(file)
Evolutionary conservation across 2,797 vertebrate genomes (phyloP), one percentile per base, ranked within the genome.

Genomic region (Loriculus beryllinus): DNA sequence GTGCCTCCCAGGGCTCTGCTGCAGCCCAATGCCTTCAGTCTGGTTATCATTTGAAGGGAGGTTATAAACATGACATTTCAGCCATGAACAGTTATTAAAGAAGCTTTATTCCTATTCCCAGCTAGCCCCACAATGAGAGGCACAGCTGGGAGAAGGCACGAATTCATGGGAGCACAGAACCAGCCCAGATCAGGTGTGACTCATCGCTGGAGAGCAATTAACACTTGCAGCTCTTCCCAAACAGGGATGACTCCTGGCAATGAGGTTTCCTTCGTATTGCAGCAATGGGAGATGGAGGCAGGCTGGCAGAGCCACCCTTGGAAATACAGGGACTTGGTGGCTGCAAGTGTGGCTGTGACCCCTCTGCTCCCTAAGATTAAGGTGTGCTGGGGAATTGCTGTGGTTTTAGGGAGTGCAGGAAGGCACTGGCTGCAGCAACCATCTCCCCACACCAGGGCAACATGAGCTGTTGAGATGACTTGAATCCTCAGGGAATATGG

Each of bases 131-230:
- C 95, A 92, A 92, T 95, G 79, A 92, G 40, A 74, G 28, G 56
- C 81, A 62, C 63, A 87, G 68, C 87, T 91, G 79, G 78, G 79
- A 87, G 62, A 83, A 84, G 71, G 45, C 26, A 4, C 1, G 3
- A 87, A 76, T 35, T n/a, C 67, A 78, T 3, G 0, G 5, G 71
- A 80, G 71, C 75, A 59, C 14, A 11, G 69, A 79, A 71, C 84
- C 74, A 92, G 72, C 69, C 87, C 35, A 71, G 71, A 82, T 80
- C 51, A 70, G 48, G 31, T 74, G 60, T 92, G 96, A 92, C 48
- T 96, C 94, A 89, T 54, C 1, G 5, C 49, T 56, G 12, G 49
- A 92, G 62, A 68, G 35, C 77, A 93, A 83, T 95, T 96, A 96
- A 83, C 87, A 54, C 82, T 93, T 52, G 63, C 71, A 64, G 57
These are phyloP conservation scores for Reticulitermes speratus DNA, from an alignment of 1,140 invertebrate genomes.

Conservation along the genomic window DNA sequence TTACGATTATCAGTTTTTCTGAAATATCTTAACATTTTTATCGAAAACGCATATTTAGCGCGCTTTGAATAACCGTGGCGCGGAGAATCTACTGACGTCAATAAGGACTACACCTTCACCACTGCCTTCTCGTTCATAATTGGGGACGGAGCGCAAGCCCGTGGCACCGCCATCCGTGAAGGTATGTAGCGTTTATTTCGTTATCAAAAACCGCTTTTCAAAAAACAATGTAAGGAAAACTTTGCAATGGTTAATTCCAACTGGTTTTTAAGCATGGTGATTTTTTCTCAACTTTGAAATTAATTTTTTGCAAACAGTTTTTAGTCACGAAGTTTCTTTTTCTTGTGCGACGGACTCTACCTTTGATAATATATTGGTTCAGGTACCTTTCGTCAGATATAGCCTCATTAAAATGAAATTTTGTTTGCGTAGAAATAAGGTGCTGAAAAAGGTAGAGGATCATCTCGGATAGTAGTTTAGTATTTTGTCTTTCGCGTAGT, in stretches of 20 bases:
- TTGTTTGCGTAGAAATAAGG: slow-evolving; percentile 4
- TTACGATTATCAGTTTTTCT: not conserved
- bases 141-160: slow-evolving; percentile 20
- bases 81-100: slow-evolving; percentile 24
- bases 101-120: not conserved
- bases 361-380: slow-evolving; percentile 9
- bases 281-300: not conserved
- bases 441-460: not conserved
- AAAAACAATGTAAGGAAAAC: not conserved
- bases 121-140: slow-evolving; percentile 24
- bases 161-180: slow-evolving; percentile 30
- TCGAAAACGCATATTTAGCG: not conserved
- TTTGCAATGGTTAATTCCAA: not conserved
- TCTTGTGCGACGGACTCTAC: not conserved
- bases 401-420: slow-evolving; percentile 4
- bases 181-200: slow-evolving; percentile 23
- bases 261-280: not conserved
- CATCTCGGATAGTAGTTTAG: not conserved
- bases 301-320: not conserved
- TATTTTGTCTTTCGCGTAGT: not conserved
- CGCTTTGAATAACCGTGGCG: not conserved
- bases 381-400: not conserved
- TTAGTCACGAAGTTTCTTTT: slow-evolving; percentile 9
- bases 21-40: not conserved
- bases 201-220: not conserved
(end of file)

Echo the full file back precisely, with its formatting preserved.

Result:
Evolutionary conservation across 2,797 vertebrate genomes (phyloP), one percentile per base, ranked within the genome.

Genomic region (Loriculus beryllinus): DNA sequence GTGCCTCCCAGGGCTCTGCTGCAGCCCAATGCCTTCAGTCTGGTTATCATTTGAAGGGAGGTTATAAACATGACATTTCAGCCATGAACAGTTATTAAAGAAGCTTTATTCCTATTCCCAGCTAGCCCCACAATGAGAGGCACAGCTGGGAGAAGGCACGAATTCATGGGAGCACAGAACCAGCCCAGATCAGGTGTGACTCATCGCTGGAGAGCAATTAACACTTGCAGCTCTTCCCAAACAGGGATGACTCCTGGCAATGAGGTTTCCTTCGTATTGCAGCAATGGGAGATGGAGGCAGGCTGGCAGAGCCACCCTTGGAAATACAGGGACTTGGTGGCTGCAAGTGTGGCTGTGACCCCTCTGCTCCCTAAGATTAAGGTGTGCTGGGGAATTGCTGTGGTTTTAGGGAGTGCAGGAAGGCACTGGCTGCAGCAACCATCTCCCCACACCAGGGCAACATGAGCTGTTGAGATGACTTGAATCCTCAGGGAATATGG

Each of bases 131-230:
- C 95, A 92, A 92, T 95, G 79, A 92, G 40, A 74, G 28, G 56
- C 81, A 62, C 63, A 87, G 68, C 87, T 91, G 79, G 78, G 79
- A 87, G 62, A 83, A 84, G 71, G 45, C 26, A 4, C 1, G 3
- A 87, A 76, T 35, T n/a, C 67, A 78, T 3, G 0, G 5, G 71
- A 80, G 71, C 75, A 59, C 14, A 11, G 69, A 79, A 71, C 84
- C 74, A 92, G 72, C 69, C 87, C 35, A 71, G 71, A 82, T 80
- C 51, A 70, G 48, G 31, T 74, G 60, T 92, G 96, A 92, C 48
- T 96, C 94, A 89, T 54, C 1, G 5, C 49, T 56, G 12, G 49
- A 92, G 62, A 68, G 35, C 77, A 93, A 83, T 95, T 96, A 96
- A 83, C 87, A 54, C 82, T 93, T 52, G 63, C 71, A 64, G 57
These are phyloP conservation scores for Reticulitermes speratus DNA, from an alignment of 1,140 invertebrate genomes.

Conservation along the genomic window DNA sequence TTACGATTATCAGTTTTTCTGAAATATCTTAACATTTTTATCGAAAACGCATATTTAGCGCGCTTTGAATAACCGTGGCGCGGAGAATCTACTGACGTCAATAAGGACTACACCTTCACCACTGCCTTCTCGTTCATAATTGGGGACGGAGCGCAAGCCCGTGGCACCGCCATCCGTGAAGGTATGTAGCGTTTATTTCGTTATCAAAAACCGCTTTTCAAAAAACAATGTAAGGAAAACTTTGCAATGGTTAATTCCAACTGGTTTTTAAGCATGGTGATTTTTTCTCAACTTTGAAATTAATTTTTTGCAAACAGTTTTTAGTCACGAAGTTTCTTTTTCTTGTGCGACGGACTCTACCTTTGATAATATATTGGTTCAGGTACCTTTCGTCAGATATAGCCTCATTAAAATGAAATTTTGTTTGCGTAGAAATAAGGTGCTGAAAAAGGTAGAGGATCATCTCGGATAGTAGTTTAGTATTTTGTCTTTCGCGTAGT, in stretches of 20 bases:
- TTGTTTGCGTAGAAATAAGG: slow-evolving; percentile 4
- TTACGATTATCAGTTTTTCT: not conserved
- bases 141-160: slow-evolving; percentile 20
- bases 81-100: slow-evolving; percentile 24
- bases 101-120: not conserved
- bases 361-380: slow-evolving; percentile 9
- bases 281-300: not conserved
- bases 441-460: not conserved
- AAAAACAATGTAAGGAAAAC: not conserved
- bases 121-140: slow-evolving; percentile 24
- bases 161-180: slow-evolving; percentile 30
- TCGAAAACGCATATTTAGCG: not conserved
- TTTGCAATGGTTAATTCCAA: not conserved
- TCTTGTGCGACGGACTCTAC: not conserved
- bases 401-420: slow-evolving; percentile 4
- bases 181-200: slow-evolving; percentile 23
- bases 261-280: not conserved
- CATCTCGGATAGTAGTTTAG: not conserved
- bases 301-320: not conserved
- TATTTTGTCTTTCGCGTAGT: not conserved
- CGCTTTGAATAACCGTGGCG: not conserved
- bases 381-400: not conserved
- TTAGTCACGAAGTTTCTTTT: slow-evolving; percentile 9
- bases 21-40: not conserved
- bases 201-220: not conserved